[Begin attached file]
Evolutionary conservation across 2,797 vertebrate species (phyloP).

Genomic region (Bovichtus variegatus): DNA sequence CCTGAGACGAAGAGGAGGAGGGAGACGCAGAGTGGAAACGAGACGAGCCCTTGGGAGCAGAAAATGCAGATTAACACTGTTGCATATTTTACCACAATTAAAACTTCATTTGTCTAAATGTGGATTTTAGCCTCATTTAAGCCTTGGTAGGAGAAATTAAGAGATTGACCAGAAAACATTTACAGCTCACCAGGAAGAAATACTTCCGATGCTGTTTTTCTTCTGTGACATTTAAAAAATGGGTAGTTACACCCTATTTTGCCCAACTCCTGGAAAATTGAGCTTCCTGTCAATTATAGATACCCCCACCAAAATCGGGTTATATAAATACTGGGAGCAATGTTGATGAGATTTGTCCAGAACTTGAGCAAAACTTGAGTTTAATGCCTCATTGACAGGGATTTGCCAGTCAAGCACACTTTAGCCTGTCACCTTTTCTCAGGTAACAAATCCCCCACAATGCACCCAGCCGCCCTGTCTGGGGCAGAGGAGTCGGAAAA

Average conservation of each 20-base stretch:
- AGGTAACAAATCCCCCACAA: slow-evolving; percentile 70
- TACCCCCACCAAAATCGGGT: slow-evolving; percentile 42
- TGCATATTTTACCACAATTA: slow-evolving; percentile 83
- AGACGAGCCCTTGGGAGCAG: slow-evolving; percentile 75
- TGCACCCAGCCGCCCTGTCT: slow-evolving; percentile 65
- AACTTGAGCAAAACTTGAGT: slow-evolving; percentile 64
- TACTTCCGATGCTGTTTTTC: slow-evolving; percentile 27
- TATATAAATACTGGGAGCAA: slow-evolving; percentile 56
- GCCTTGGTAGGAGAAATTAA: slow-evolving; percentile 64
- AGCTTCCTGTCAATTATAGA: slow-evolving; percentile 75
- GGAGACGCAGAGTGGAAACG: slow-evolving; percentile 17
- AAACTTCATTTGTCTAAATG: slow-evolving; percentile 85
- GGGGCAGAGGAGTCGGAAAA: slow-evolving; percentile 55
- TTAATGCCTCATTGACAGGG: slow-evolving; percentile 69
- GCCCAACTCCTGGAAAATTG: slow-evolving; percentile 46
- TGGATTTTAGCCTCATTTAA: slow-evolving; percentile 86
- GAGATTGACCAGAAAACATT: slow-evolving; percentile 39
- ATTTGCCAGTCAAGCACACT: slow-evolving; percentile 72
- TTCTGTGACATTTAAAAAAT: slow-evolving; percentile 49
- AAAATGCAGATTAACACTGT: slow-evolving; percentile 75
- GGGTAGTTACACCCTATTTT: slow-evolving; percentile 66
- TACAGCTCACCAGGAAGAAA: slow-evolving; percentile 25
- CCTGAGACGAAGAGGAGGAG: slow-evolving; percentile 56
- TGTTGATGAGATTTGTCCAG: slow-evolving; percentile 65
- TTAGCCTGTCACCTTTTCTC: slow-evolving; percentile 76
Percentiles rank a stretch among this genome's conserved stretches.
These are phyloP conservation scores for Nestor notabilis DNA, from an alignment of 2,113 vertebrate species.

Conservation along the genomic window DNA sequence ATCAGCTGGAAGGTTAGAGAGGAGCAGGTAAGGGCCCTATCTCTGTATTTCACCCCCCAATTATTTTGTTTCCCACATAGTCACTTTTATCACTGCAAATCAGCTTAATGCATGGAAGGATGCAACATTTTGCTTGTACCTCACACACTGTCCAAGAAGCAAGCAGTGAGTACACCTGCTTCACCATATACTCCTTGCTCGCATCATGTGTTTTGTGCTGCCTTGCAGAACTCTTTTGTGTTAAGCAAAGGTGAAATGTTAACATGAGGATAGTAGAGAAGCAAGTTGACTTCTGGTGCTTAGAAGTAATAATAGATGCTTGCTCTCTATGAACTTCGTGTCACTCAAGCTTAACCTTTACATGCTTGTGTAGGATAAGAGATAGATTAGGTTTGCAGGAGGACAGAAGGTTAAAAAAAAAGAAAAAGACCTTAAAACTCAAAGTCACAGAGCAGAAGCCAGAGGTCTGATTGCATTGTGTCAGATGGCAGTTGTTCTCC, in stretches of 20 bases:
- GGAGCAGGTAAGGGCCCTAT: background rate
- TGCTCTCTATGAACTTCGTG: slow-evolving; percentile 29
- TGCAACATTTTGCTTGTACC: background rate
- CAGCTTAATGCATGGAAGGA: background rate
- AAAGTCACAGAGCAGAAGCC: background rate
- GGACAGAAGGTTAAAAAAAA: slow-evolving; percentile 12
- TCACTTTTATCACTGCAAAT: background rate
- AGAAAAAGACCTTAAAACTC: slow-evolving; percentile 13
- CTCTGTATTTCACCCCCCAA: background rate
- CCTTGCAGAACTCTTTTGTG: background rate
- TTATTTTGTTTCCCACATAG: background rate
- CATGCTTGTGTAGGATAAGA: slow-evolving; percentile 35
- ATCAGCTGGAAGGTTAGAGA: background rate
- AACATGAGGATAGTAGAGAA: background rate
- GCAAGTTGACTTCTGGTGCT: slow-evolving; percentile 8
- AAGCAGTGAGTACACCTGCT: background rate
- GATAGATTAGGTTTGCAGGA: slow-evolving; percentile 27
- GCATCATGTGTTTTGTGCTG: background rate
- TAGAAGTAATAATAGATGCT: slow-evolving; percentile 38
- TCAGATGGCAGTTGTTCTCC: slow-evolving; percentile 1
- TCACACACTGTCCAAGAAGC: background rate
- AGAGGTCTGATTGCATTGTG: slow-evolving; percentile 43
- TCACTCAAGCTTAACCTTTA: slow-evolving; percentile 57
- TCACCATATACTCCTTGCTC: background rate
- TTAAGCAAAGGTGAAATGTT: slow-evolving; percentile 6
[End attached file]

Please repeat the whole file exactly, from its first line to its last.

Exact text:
Evolutionary conservation across 2,797 vertebrate species (phyloP).

Genomic region (Bovichtus variegatus): DNA sequence CCTGAGACGAAGAGGAGGAGGGAGACGCAGAGTGGAAACGAGACGAGCCCTTGGGAGCAGAAAATGCAGATTAACACTGTTGCATATTTTACCACAATTAAAACTTCATTTGTCTAAATGTGGATTTTAGCCTCATTTAAGCCTTGGTAGGAGAAATTAAGAGATTGACCAGAAAACATTTACAGCTCACCAGGAAGAAATACTTCCGATGCTGTTTTTCTTCTGTGACATTTAAAAAATGGGTAGTTACACCCTATTTTGCCCAACTCCTGGAAAATTGAGCTTCCTGTCAATTATAGATACCCCCACCAAAATCGGGTTATATAAATACTGGGAGCAATGTTGATGAGATTTGTCCAGAACTTGAGCAAAACTTGAGTTTAATGCCTCATTGACAGGGATTTGCCAGTCAAGCACACTTTAGCCTGTCACCTTTTCTCAGGTAACAAATCCCCCACAATGCACCCAGCCGCCCTGTCTGGGGCAGAGGAGTCGGAAAA

Average conservation of each 20-base stretch:
- AGGTAACAAATCCCCCACAA: slow-evolving; percentile 70
- TACCCCCACCAAAATCGGGT: slow-evolving; percentile 42
- TGCATATTTTACCACAATTA: slow-evolving; percentile 83
- AGACGAGCCCTTGGGAGCAG: slow-evolving; percentile 75
- TGCACCCAGCCGCCCTGTCT: slow-evolving; percentile 65
- AACTTGAGCAAAACTTGAGT: slow-evolving; percentile 64
- TACTTCCGATGCTGTTTTTC: slow-evolving; percentile 27
- TATATAAATACTGGGAGCAA: slow-evolving; percentile 56
- GCCTTGGTAGGAGAAATTAA: slow-evolving; percentile 64
- AGCTTCCTGTCAATTATAGA: slow-evolving; percentile 75
- GGAGACGCAGAGTGGAAACG: slow-evolving; percentile 17
- AAACTTCATTTGTCTAAATG: slow-evolving; percentile 85
- GGGGCAGAGGAGTCGGAAAA: slow-evolving; percentile 55
- TTAATGCCTCATTGACAGGG: slow-evolving; percentile 69
- GCCCAACTCCTGGAAAATTG: slow-evolving; percentile 46
- TGGATTTTAGCCTCATTTAA: slow-evolving; percentile 86
- GAGATTGACCAGAAAACATT: slow-evolving; percentile 39
- ATTTGCCAGTCAAGCACACT: slow-evolving; percentile 72
- TTCTGTGACATTTAAAAAAT: slow-evolving; percentile 49
- AAAATGCAGATTAACACTGT: slow-evolving; percentile 75
- GGGTAGTTACACCCTATTTT: slow-evolving; percentile 66
- TACAGCTCACCAGGAAGAAA: slow-evolving; percentile 25
- CCTGAGACGAAGAGGAGGAG: slow-evolving; percentile 56
- TGTTGATGAGATTTGTCCAG: slow-evolving; percentile 65
- TTAGCCTGTCACCTTTTCTC: slow-evolving; percentile 76
Percentiles rank a stretch among this genome's conserved stretches.
These are phyloP conservation scores for Nestor notabilis DNA, from an alignment of 2,113 vertebrate species.

Conservation along the genomic window DNA sequence ATCAGCTGGAAGGTTAGAGAGGAGCAGGTAAGGGCCCTATCTCTGTATTTCACCCCCCAATTATTTTGTTTCCCACATAGTCACTTTTATCACTGCAAATCAGCTTAATGCATGGAAGGATGCAACATTTTGCTTGTACCTCACACACTGTCCAAGAAGCAAGCAGTGAGTACACCTGCTTCACCATATACTCCTTGCTCGCATCATGTGTTTTGTGCTGCCTTGCAGAACTCTTTTGTGTTAAGCAAAGGTGAAATGTTAACATGAGGATAGTAGAGAAGCAAGTTGACTTCTGGTGCTTAGAAGTAATAATAGATGCTTGCTCTCTATGAACTTCGTGTCACTCAAGCTTAACCTTTACATGCTTGTGTAGGATAAGAGATAGATTAGGTTTGCAGGAGGACAGAAGGTTAAAAAAAAAGAAAAAGACCTTAAAACTCAAAGTCACAGAGCAGAAGCCAGAGGTCTGATTGCATTGTGTCAGATGGCAGTTGTTCTCC, in stretches of 20 bases:
- GGAGCAGGTAAGGGCCCTAT: background rate
- TGCTCTCTATGAACTTCGTG: slow-evolving; percentile 29
- TGCAACATTTTGCTTGTACC: background rate
- CAGCTTAATGCATGGAAGGA: background rate
- AAAGTCACAGAGCAGAAGCC: background rate
- GGACAGAAGGTTAAAAAAAA: slow-evolving; percentile 12
- TCACTTTTATCACTGCAAAT: background rate
- AGAAAAAGACCTTAAAACTC: slow-evolving; percentile 13
- CTCTGTATTTCACCCCCCAA: background rate
- CCTTGCAGAACTCTTTTGTG: background rate
- TTATTTTGTTTCCCACATAG: background rate
- CATGCTTGTGTAGGATAAGA: slow-evolving; percentile 35
- ATCAGCTGGAAGGTTAGAGA: background rate
- AACATGAGGATAGTAGAGAA: background rate
- GCAAGTTGACTTCTGGTGCT: slow-evolving; percentile 8
- AAGCAGTGAGTACACCTGCT: background rate
- GATAGATTAGGTTTGCAGGA: slow-evolving; percentile 27
- GCATCATGTGTTTTGTGCTG: background rate
- TAGAAGTAATAATAGATGCT: slow-evolving; percentile 38
- TCAGATGGCAGTTGTTCTCC: slow-evolving; percentile 1
- TCACACACTGTCCAAGAAGC: background rate
- AGAGGTCTGATTGCATTGTG: slow-evolving; percentile 43
- TCACTCAAGCTTAACCTTTA: slow-evolving; percentile 57
- TCACCATATACTCCTTGCTC: background rate
- TTAAGCAAAGGTGAAATGTT: slow-evolving; percentile 6